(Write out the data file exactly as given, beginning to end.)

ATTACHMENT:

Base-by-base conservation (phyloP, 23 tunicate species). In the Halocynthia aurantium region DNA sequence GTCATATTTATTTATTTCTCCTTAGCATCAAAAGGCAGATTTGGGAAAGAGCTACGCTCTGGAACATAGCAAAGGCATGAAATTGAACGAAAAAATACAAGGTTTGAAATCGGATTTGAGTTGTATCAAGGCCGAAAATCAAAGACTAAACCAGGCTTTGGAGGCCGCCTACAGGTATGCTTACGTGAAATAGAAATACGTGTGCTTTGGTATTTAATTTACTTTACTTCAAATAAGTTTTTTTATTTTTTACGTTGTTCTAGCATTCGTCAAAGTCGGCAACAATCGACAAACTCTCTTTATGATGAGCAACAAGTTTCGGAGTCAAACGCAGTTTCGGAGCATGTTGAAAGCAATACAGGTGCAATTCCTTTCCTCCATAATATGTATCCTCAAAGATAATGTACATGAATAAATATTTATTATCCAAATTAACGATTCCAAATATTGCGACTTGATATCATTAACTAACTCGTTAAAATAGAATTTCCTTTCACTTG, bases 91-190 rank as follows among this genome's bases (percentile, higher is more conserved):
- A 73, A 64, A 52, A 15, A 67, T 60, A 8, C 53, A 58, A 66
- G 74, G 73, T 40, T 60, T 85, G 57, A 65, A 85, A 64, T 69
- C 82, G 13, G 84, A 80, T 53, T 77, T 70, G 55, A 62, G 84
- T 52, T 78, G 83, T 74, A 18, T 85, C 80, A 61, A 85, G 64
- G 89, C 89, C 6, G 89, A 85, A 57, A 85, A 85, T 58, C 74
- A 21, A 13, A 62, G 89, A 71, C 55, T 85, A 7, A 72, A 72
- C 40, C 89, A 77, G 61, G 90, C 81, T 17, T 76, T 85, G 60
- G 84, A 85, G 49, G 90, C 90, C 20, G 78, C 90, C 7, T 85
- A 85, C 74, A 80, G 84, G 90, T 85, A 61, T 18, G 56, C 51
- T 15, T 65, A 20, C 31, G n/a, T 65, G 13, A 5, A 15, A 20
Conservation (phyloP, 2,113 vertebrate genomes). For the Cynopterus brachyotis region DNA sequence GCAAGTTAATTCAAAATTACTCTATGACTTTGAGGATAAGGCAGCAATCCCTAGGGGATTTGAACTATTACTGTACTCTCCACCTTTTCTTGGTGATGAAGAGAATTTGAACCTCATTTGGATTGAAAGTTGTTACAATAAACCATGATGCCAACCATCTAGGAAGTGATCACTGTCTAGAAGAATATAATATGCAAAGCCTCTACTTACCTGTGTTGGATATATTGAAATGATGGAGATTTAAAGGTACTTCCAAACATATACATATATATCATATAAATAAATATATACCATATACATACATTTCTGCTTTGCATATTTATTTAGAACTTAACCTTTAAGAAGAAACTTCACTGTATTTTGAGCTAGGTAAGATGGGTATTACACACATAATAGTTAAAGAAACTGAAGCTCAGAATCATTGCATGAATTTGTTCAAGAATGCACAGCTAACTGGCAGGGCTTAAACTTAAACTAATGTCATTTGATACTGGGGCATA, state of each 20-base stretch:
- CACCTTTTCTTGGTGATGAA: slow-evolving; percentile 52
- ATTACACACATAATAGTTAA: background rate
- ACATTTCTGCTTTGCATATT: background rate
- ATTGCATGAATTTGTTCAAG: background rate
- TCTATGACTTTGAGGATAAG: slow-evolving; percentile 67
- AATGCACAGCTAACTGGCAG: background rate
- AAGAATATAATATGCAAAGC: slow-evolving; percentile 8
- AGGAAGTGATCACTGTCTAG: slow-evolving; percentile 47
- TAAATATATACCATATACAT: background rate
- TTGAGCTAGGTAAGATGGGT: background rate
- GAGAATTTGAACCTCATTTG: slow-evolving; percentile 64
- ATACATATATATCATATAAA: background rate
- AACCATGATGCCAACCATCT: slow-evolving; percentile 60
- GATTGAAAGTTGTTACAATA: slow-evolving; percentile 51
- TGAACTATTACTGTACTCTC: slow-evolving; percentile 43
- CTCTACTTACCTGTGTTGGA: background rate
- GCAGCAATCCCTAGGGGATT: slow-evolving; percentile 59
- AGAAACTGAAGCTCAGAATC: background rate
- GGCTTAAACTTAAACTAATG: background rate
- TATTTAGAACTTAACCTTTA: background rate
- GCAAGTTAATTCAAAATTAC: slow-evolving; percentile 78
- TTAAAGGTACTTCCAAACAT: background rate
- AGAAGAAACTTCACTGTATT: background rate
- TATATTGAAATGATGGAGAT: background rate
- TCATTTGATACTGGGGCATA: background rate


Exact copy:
Base-by-base conservation (phyloP, 23 tunicate species). In the Halocynthia aurantium region DNA sequence GTCATATTTATTTATTTCTCCTTAGCATCAAAAGGCAGATTTGGGAAAGAGCTACGCTCTGGAACATAGCAAAGGCATGAAATTGAACGAAAAAATACAAGGTTTGAAATCGGATTTGAGTTGTATCAAGGCCGAAAATCAAAGACTAAACCAGGCTTTGGAGGCCGCCTACAGGTATGCTTACGTGAAATAGAAATACGTGTGCTTTGGTATTTAATTTACTTTACTTCAAATAAGTTTTTTTATTTTTTACGTTGTTCTAGCATTCGTCAAAGTCGGCAACAATCGACAAACTCTCTTTATGATGAGCAACAAGTTTCGGAGTCAAACGCAGTTTCGGAGCATGTTGAAAGCAATACAGGTGCAATTCCTTTCCTCCATAATATGTATCCTCAAAGATAATGTACATGAATAAATATTTATTATCCAAATTAACGATTCCAAATATTGCGACTTGATATCATTAACTAACTCGTTAAAATAGAATTTCCTTTCACTTG, bases 91-190 rank as follows among this genome's bases (percentile, higher is more conserved):
- A 73, A 64, A 52, A 15, A 67, T 60, A 8, C 53, A 58, A 66
- G 74, G 73, T 40, T 60, T 85, G 57, A 65, A 85, A 64, T 69
- C 82, G 13, G 84, A 80, T 53, T 77, T 70, G 55, A 62, G 84
- T 52, T 78, G 83, T 74, A 18, T 85, C 80, A 61, A 85, G 64
- G 89, C 89, C 6, G 89, A 85, A 57, A 85, A 85, T 58, C 74
- A 21, A 13, A 62, G 89, A 71, C 55, T 85, A 7, A 72, A 72
- C 40, C 89, A 77, G 61, G 90, C 81, T 17, T 76, T 85, G 60
- G 84, A 85, G 49, G 90, C 90, C 20, G 78, C 90, C 7, T 85
- A 85, C 74, A 80, G 84, G 90, T 85, A 61, T 18, G 56, C 51
- T 15, T 65, A 20, C 31, G n/a, T 65, G 13, A 5, A 15, A 20
Conservation (phyloP, 2,113 vertebrate genomes). For the Cynopterus brachyotis region DNA sequence GCAAGTTAATTCAAAATTACTCTATGACTTTGAGGATAAGGCAGCAATCCCTAGGGGATTTGAACTATTACTGTACTCTCCACCTTTTCTTGGTGATGAAGAGAATTTGAACCTCATTTGGATTGAAAGTTGTTACAATAAACCATGATGCCAACCATCTAGGAAGTGATCACTGTCTAGAAGAATATAATATGCAAAGCCTCTACTTACCTGTGTTGGATATATTGAAATGATGGAGATTTAAAGGTACTTCCAAACATATACATATATATCATATAAATAAATATATACCATATACATACATTTCTGCTTTGCATATTTATTTAGAACTTAACCTTTAAGAAGAAACTTCACTGTATTTTGAGCTAGGTAAGATGGGTATTACACACATAATAGTTAAAGAAACTGAAGCTCAGAATCATTGCATGAATTTGTTCAAGAATGCACAGCTAACTGGCAGGGCTTAAACTTAAACTAATGTCATTTGATACTGGGGCATA, state of each 20-base stretch:
- CACCTTTTCTTGGTGATGAA: slow-evolving; percentile 52
- ATTACACACATAATAGTTAA: background rate
- ACATTTCTGCTTTGCATATT: background rate
- ATTGCATGAATTTGTTCAAG: background rate
- TCTATGACTTTGAGGATAAG: slow-evolving; percentile 67
- AATGCACAGCTAACTGGCAG: background rate
- AAGAATATAATATGCAAAGC: slow-evolving; percentile 8
- AGGAAGTGATCACTGTCTAG: slow-evolving; percentile 47
- TAAATATATACCATATACAT: background rate
- TTGAGCTAGGTAAGATGGGT: background rate
- GAGAATTTGAACCTCATTTG: slow-evolving; percentile 64
- ATACATATATATCATATAAA: background rate
- AACCATGATGCCAACCATCT: slow-evolving; percentile 60
- GATTGAAAGTTGTTACAATA: slow-evolving; percentile 51
- TGAACTATTACTGTACTCTC: slow-evolving; percentile 43
- CTCTACTTACCTGTGTTGGA: background rate
- GCAGCAATCCCTAGGGGATT: slow-evolving; percentile 59
- AGAAACTGAAGCTCAGAATC: background rate
- GGCTTAAACTTAAACTAATG: background rate
- TATTTAGAACTTAACCTTTA: background rate
- GCAAGTTAATTCAAAATTAC: slow-evolving; percentile 78
- TTAAAGGTACTTCCAAACAT: background rate
- AGAAGAAACTTCACTGTATT: background rate
- TATATTGAAATGATGGAGAT: background rate
- TCATTTGATACTGGGGCATA: background rate